By Kay Steiger
Walter Isaacson has a piece in Time that talks about a micropayment system that could “save” newspapers. Overall, I don’t think that Isaacson’s proposition is that bad — he acknowledges that paying for a subscription every time you click on a link is annoying and untenable. Instead, he longs to place the payment burden back on the consumer, albeit a relatively minor one. He proposes paying a nickel for one article, ten cents for a whole day’s edition, and something like $2 for a whole month. Still, Isaacson seems to have a real disdain for advertising:
Henry Luce, a co-founder of TIME, disdained the notion of giveaway publications that relied solely on ad revenue. He called that formula “morally abhorrent” and also “economically self-defeating.” That was because he believed that good journalism required that a publication’s primary duty be to its readers, not to its advertisers. In an advertising-only revenue model, the incentive is perverse. It is also self-defeating, because eventually you will weaken your bond with your readers if you do not feel directly dependent on them for your revenue.
This disdain for the advertising dollar seems to forget the entire history of media. Radio was only tenable via advertising revenue; subscription television, despite cable fees, is heavily dependent on ad revenue; and even print media came to subscribers at a heavily subsidized cost. Ultimately, what we’re facing is an advertising crisis.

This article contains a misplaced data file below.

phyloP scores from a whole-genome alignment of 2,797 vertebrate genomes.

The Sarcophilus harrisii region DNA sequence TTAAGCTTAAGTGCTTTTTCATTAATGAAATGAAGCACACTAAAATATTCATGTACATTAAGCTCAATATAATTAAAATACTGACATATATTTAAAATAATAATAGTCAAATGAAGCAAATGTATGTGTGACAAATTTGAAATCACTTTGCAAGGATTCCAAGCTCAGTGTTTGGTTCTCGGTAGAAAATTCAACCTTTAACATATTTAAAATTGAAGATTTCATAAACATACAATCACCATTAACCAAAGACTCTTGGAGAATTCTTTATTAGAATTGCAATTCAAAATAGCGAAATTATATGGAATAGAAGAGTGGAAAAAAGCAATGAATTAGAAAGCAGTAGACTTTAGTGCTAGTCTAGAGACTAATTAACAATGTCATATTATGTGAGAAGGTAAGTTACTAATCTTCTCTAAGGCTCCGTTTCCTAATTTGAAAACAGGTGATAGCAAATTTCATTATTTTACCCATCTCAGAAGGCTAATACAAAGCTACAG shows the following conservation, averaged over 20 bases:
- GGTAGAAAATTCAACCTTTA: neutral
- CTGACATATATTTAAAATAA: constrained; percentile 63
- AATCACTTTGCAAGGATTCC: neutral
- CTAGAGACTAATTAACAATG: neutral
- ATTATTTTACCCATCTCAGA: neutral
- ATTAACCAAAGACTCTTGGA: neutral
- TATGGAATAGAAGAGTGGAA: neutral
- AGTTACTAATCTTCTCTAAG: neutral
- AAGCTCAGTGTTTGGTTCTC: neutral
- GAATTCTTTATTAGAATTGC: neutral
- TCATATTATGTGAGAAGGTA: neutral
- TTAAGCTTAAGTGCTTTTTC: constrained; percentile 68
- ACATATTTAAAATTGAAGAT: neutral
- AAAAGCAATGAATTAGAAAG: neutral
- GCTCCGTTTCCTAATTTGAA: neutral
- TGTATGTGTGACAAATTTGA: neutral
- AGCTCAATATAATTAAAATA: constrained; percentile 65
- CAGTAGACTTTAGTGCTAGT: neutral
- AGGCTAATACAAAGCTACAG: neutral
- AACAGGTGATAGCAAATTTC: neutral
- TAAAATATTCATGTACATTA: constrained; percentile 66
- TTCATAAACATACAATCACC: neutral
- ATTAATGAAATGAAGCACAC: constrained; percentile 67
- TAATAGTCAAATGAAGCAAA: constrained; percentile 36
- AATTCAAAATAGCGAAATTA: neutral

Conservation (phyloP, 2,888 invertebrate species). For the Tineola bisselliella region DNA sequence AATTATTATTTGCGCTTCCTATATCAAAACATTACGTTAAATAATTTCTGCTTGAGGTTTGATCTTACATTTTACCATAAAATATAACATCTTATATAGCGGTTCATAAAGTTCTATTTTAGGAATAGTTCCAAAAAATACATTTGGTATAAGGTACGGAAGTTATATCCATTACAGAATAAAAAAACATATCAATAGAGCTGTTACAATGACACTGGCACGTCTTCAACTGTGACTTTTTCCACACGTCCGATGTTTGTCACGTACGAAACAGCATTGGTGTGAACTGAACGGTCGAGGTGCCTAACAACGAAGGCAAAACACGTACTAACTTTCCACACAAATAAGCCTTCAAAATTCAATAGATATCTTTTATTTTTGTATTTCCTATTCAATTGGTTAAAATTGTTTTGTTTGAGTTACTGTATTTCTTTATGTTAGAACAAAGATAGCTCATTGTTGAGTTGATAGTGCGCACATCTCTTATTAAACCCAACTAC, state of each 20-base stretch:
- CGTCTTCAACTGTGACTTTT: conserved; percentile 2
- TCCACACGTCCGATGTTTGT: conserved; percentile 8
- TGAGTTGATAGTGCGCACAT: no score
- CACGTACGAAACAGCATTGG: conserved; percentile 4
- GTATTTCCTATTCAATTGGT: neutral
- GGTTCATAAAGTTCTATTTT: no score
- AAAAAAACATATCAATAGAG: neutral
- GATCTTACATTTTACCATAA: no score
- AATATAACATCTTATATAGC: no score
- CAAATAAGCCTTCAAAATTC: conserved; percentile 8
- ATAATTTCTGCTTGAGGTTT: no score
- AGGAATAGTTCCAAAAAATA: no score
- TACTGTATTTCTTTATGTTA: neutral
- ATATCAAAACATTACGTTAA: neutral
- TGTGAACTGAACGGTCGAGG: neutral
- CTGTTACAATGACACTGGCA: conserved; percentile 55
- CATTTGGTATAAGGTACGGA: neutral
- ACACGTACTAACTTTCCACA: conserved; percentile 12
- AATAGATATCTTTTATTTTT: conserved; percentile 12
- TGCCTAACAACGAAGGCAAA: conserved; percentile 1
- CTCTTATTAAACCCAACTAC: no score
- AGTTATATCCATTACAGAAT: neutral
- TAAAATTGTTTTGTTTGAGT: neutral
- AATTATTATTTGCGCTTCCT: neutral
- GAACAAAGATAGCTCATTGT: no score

It’s true that if some kind of micropayment system were made more convenient, ala the iTunes model that Isaacson suggests, (some) consumers might begin actually paying for the intellectual property they consume. But ultimately media is dependent on some other form of income. For newspapers, it was classifieds. For radio, it’s ad spots. Once advertisers are willing to pay as much for online advertising as they are for print advertising, the crisis will be nearly averted. For non-profit media, this means large donors are the means of paying for the information.
It’s historically true that subscriptions or newsstand fees of any kind are heavily subsidized by another form of revenue. That means it’s unreasonable to expect media consumers to take on the entire burden of the cost of information production.